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    Bettis' exclusion opens the door for two former Pittsburgh Steelers to enter the Hall in 2012.

    I think Bettis gets in, and he may be joined by center (and Pittsburgh legend) Dermontti Dawson. Dawson has been eligible since 2005, and though he has not yet been enshrined, the voters usually value offensive-line contributions, and Dawson was a unique athlete whose career was cut short by injury.

    Perhaps fate has intervened to ensure the induction of two Steelers next year.

Bettis' Central Role in Pittsburgh's Offense

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    No, he wasn't a speed back who lived outside the tackles and cut up-field with creative moves and agility, but Jerome Bettis was still a central cog in much of what the Pittsburgh Steelers' offenses did during his playing days.

    Bettis made his name running inside for the most part, and he was the rock that the Steelers' offense leaned on. Despite his style, he still managed to put up some huge numbers, ending up with more than 60 games of at least 100 yards rushing.

    In Bettis' day, the blueprint for Steelers success was usually defense and ball-control. He was the main reason they were able to manage games effectively, as his running ate up clock and valuable yardage week-in and week-out.

Fewer Worthy Candidates

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    Bill Parcells and guard Will Shields are probably the strongest new additions to the Hall of Fame ballot come 2012, so it will be up to voters to pick between the carryover candidates and only a pair of new names that truly warrant strong first-ballot Hall of Fame consideration. I could see Parcells being passed over as a first-ballot selection, while Shields has extremely impressive credentials for an offensive lineman.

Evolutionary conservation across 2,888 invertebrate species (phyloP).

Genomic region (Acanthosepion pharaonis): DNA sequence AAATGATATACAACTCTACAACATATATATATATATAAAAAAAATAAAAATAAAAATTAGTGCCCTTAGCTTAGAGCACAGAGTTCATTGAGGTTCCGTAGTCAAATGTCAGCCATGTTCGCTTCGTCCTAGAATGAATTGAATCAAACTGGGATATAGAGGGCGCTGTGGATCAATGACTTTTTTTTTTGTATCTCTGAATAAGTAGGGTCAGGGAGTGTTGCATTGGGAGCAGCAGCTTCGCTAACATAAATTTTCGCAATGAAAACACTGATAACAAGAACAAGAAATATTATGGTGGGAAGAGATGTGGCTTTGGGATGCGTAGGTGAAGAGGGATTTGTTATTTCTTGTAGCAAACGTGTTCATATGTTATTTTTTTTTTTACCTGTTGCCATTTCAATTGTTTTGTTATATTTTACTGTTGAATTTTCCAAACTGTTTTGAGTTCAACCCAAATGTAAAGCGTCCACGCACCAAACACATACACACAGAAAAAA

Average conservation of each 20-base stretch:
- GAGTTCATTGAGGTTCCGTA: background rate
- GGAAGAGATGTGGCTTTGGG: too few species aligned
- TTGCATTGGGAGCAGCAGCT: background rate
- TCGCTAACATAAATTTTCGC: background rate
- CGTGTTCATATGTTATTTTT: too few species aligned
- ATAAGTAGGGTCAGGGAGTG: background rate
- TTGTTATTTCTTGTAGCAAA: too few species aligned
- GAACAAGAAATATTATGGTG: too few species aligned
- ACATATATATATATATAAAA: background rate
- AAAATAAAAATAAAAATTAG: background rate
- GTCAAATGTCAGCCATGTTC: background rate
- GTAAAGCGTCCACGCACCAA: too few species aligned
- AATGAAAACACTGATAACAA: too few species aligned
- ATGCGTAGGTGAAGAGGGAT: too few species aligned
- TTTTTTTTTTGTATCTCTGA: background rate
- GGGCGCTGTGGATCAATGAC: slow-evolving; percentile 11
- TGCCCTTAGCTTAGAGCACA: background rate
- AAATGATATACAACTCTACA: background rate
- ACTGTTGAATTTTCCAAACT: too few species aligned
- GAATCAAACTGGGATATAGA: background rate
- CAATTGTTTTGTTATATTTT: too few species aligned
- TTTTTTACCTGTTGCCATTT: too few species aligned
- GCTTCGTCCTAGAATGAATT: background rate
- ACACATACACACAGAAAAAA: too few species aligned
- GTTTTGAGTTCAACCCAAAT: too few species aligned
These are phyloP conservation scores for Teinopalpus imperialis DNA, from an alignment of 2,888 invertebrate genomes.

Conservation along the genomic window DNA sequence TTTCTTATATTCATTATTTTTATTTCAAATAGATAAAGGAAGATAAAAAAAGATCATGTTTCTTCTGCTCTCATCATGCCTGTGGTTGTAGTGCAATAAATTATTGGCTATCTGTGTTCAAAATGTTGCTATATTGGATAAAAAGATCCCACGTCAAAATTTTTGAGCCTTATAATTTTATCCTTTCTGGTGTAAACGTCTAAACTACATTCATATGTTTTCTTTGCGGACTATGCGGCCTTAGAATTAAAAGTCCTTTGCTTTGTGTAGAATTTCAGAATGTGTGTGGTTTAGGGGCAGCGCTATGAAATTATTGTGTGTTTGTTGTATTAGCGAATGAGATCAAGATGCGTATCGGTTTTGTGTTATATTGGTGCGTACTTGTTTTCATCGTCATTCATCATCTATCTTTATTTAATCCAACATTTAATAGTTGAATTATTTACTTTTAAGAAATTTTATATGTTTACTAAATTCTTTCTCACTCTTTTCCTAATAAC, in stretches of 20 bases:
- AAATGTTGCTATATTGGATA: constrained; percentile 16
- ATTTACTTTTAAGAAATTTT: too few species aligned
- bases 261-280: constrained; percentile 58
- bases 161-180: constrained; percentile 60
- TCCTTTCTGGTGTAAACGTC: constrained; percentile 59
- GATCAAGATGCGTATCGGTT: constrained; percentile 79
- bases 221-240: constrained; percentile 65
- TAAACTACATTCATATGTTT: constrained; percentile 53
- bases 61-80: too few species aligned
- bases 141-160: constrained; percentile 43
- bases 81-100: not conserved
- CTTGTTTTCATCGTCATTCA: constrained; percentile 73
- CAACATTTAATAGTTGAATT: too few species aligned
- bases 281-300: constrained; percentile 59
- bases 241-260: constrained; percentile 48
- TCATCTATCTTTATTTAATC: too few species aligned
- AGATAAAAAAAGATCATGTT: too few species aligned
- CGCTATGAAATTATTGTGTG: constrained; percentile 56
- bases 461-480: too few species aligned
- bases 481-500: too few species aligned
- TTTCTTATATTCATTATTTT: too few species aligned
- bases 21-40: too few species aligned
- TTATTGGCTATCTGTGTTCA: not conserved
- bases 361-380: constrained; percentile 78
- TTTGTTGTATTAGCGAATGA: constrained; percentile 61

But the good news for Bettis is that the two newly-eligible running backs, Tiki Barber and Corey Dillon, shouldn't do much to push he and Curtis Martin for the running back induction spot in 2012. It's ultimately a numbers game in terms of induction, so I think the somewhat weak class of 2012 first-years will help Bettis get through the selection process.


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    It's entirely intangible and not what should be the ultimate deciding factor for enshrinement, but Jerome Bettis does have a strong reputation as a quality individual and teammate, which can only help his case for induction next year.

    While it's not called the "Hall of Good Guys", it's human nature to weigh the personal attributes of players, especially when they are neck-and-neck with other, similar performers. I think Bettis' standing in the eyes of voters has to be helped by his clean track-record and popularity.

    It may seem inconsequential, but every little bit helps towards a Hall of Fame push for a player in a crowded field such as Bettis.